When the sun went down and the stars started to come out, at least 40 people were treated to a spectacular view of Saturn and its rings at the North Frontenac Dark Sky Preserve near Plevna Saturday night. Also in the frame was the likelihood of Saturn’s largest moon, Titan, but there was some discussion as to whether this was actually a star in the background and couldn’t be confirmed by press time.
Saturday night was the third star party at the observation pad this summer (subsequent parties include (Aug. 11, 12 and 13, the Perseid meteor showers), Sept.1, seven planets, Oct. 6 featuring the autumn constellations) and also featured Jupiter and its four Galilean moons. The banding on Jupiter was also visible.
While many of the stargazers were locals and regulars, a considerable number were from out of town and first-timers.
“I wanted my family to see how pure the sky is,” said Rong Hui Yang from Ottawa. “In Ottawa, there is too much light pollution.”
Paul Thiel of the North Frontenac Economic Development Task Force said that the Yang family are typical visitors to the sky pad, coming in for the evening. But, he said, they do get a lot of inquires from people who would like to come and stay longer. The problem is that the lodges and campgrounds are pretty much booked solid with seasonals and there’s no place for would be stargazers to stay.
That almost happened to Lloyd and Francine Kresic from Rockford, ON, but they managed to luck out.
“We wanted to come down for this when we found out about it, but we phoned around and nothing was available,” said Lloyd while setting up his telescope. “Luckily, Ferleigh Lodge had a cancellation and we found out about it Wednesday.
“It’s our first time and we’d like to come back.”
Thiel said accommodation (or lack thereof) is something the task force has been looking at in detail.
“The campgrounds and lodges are booked full-time from mid-June,” he said. “We just finished a survey to see that’s changed since six years ago.
Thiel said he’d like to see the property to the west of the pad purchased and turned into a campground, but with the caveat of a seven-day maximum stay.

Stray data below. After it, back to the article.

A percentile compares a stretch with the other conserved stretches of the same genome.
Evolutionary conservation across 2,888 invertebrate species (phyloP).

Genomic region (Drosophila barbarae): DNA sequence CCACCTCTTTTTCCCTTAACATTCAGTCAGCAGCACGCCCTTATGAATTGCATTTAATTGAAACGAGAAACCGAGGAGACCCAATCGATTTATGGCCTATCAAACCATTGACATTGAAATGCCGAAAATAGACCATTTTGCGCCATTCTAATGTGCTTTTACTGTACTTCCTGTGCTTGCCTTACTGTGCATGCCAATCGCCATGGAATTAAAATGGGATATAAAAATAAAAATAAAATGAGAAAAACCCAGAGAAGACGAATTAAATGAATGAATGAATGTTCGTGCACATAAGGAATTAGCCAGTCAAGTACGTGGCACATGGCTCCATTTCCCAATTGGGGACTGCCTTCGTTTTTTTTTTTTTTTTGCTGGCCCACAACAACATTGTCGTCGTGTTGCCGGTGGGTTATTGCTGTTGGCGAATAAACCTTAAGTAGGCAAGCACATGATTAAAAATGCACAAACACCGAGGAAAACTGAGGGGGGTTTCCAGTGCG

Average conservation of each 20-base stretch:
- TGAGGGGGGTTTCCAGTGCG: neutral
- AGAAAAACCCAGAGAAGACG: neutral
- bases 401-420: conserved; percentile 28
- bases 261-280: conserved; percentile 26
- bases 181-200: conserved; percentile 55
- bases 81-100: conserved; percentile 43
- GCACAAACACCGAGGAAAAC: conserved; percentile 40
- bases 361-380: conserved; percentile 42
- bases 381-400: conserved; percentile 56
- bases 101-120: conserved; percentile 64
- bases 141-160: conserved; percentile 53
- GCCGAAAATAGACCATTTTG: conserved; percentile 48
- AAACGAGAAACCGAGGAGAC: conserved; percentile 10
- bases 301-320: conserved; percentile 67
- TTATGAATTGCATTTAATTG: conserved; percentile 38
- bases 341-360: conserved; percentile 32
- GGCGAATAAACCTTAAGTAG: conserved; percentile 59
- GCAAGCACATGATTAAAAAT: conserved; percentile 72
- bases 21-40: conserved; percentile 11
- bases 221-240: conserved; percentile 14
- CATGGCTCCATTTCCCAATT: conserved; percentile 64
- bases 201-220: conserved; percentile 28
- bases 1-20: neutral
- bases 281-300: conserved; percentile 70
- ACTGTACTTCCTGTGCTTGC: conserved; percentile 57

That could be especially important once the campaign to build an observatory to house the donation of a 16-inch telescope from the Ottawa branch of the Canadian Astronomical Society becomes a reality.
And speaking of the observatory, there’s a Go-Fund-Me page dedicated to the project if you’d like to contribute.
Verona’s Tim Trentadue, a frequent visitor, said he’s met people from all over at the pad and many have expressed the same frustration with finding a place to stay.
“I’m here on most clear nights and I’m rarely alone,” he said. “One night in April, a moose came through.”
“All eight turtle species in Ontario are at risk,” said Julia Garro, while painting turtles on kids’ cheeks at Bon Echo Provincial Park Saturday. “And three of those species are here in the park — Blanding’s, snapping and midland painted turtles.”
Garro, who’s on the board of the Friends of Bon Echo, was one of the organizers of TurtleFest, one of two events this year designed to raise awareness of the plight of the shelled reptilians. “Last year, we did the five-lined skink.”
“There are lots of things people can do to help turtles, like making covers to protect nests,” she said.
There were also lots of games and activities to promote such things such as a coloring contest and turtle-tac-toe, a game where predators are much more numerous than turtles illustrating the dangers eggs and hatchlings face.
“A lot of turtles in Ontario get taken by poachers,” she said. “And only about seven of 10,000 snapping turtle eggs make it to maturity.”
A highlight of Turtlefest was a presentation from the Ontario Turtle Conservation Centre, which sprung from the Kids-4-Turtles program in Peterborough County, who also provided posters featuring numerous facts about Ontario’s turtles.
Through the ’90s and into the 2000s, Inverary’s Jeff Williams managed to make a living racing motorcycles.
But things change and in 2006, he walked away from the sport he loved.
These days, he makes a living with his own paving company — Williams Paving.
But, old habits die hard and on Aug. 10-12, Williams will be at Canadian Tire Motorsport Park in Bowmanville for the CTMP Superbike Doubleheader, the series’ final races of the season. Williams is currently fifth in the Pro Superbike points standings (he was seventh last year) and has a legitimate shot at the championship title.
At age 45, Williams is one of three top-five racers this year over the age of 38. But even he admits racing motorcycles is essentially a younger man’s game given the physical and mental toll the sport demands.